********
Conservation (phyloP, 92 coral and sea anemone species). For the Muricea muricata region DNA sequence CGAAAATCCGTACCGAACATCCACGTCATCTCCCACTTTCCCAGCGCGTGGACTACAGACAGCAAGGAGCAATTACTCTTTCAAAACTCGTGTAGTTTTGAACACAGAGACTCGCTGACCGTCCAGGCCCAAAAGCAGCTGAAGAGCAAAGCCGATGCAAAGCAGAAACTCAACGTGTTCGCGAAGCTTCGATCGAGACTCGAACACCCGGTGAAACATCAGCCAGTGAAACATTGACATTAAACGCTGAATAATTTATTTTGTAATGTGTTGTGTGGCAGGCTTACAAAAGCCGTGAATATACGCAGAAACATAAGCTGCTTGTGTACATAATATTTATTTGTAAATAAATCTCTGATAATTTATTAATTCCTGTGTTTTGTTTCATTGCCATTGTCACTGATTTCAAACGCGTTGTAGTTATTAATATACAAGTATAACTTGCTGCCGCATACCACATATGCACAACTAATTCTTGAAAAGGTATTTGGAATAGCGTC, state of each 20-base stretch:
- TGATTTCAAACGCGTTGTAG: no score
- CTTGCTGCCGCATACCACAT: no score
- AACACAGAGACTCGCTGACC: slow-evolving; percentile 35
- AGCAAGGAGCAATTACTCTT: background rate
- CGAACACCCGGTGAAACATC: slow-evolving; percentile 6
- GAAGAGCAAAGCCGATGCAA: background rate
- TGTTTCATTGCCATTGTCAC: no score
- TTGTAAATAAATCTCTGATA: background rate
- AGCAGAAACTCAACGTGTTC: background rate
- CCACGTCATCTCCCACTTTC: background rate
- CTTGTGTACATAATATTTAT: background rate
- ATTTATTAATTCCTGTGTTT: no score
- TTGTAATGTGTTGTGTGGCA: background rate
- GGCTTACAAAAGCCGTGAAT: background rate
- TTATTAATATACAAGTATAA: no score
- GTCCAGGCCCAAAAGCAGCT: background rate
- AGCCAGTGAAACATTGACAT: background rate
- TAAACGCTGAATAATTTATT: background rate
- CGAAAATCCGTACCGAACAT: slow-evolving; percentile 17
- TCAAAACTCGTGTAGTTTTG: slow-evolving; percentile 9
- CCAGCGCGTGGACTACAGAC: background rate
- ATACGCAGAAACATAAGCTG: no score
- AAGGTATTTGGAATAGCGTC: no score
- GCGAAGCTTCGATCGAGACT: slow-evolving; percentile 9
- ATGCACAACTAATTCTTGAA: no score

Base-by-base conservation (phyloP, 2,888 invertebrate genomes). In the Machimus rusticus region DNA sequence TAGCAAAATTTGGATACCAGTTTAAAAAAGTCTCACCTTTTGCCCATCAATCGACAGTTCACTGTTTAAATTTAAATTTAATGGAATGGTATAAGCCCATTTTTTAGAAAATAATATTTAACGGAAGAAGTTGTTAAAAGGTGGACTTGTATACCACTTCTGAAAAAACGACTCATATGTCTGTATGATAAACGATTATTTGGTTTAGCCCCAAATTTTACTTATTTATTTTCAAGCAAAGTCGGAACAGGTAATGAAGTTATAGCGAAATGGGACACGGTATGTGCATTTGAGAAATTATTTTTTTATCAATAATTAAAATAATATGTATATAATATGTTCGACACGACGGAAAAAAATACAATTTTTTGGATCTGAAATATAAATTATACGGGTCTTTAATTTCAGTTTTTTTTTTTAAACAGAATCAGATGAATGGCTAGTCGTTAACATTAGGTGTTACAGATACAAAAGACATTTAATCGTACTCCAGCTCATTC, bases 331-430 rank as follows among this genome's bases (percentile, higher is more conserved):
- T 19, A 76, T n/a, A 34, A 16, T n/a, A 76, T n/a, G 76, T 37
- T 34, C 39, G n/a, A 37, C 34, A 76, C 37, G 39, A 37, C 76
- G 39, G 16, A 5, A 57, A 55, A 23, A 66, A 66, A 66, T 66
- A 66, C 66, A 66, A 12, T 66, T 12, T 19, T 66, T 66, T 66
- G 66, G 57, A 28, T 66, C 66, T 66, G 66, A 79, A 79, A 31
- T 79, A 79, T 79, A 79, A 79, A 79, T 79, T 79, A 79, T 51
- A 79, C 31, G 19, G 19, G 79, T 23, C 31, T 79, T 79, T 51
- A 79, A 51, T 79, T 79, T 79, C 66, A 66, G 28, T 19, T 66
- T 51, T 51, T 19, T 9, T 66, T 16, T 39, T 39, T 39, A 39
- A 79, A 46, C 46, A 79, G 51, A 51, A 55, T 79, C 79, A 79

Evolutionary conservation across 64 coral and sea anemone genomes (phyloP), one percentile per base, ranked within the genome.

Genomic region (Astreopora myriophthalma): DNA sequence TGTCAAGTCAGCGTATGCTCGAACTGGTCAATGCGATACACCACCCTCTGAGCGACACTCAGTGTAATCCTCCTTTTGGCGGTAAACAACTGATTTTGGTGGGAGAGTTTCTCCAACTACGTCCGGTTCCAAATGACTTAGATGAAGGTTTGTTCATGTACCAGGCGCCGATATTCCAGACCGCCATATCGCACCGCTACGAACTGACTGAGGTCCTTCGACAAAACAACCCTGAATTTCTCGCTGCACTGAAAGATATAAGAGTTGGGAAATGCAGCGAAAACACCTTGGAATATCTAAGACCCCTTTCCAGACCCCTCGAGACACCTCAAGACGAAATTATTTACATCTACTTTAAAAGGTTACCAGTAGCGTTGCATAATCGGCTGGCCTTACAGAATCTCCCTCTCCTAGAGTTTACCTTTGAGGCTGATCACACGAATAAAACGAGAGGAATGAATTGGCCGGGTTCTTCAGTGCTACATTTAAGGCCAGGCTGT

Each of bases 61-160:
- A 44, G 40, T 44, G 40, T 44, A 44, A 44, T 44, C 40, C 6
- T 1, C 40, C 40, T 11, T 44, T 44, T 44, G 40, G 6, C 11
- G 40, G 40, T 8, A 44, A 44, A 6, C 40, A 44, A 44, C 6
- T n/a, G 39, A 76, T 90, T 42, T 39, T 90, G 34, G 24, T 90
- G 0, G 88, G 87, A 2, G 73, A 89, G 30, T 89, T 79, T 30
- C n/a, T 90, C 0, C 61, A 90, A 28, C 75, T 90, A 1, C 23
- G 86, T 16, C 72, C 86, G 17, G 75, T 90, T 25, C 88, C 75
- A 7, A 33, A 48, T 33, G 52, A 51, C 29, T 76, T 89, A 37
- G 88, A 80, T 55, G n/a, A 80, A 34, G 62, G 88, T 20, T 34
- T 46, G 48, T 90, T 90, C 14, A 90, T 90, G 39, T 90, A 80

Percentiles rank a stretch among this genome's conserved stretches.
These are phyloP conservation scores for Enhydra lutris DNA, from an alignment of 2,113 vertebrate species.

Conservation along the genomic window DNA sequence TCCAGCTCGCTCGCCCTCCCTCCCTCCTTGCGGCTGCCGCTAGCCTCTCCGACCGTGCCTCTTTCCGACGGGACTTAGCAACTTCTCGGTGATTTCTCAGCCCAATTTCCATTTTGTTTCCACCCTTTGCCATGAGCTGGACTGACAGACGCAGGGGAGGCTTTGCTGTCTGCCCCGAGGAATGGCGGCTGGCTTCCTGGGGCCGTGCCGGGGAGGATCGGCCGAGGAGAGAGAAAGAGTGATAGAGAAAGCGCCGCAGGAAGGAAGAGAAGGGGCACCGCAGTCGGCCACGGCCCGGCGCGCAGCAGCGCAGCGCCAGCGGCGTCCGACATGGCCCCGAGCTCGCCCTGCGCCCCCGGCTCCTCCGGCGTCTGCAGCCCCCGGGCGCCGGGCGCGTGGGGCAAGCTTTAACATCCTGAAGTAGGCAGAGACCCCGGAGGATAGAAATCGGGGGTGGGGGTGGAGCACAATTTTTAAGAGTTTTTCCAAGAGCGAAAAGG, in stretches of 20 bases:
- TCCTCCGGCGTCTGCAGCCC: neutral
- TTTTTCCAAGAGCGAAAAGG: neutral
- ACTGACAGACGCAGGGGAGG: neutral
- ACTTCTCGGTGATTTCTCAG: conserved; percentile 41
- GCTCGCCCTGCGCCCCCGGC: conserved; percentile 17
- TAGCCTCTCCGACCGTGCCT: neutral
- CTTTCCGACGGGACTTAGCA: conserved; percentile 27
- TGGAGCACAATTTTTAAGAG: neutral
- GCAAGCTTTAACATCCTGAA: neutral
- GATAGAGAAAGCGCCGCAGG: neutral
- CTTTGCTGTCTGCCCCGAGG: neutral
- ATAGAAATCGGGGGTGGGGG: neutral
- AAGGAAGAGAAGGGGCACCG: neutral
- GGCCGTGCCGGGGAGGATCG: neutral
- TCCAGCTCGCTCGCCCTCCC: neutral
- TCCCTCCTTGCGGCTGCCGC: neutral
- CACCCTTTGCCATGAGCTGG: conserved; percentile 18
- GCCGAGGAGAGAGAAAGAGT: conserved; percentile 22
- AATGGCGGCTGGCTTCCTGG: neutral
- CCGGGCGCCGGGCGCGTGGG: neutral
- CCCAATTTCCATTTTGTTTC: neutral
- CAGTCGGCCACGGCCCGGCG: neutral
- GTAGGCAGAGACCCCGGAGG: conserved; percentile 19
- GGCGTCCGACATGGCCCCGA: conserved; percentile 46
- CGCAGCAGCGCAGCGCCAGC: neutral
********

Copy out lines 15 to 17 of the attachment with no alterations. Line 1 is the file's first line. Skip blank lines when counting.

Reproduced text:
- GGCTTACAAAAGCCGTGAAT: background rate
- TTATTAATATACAAGTATAA: no score
- GTCCAGGCCCAAAAGCAGCT: background rate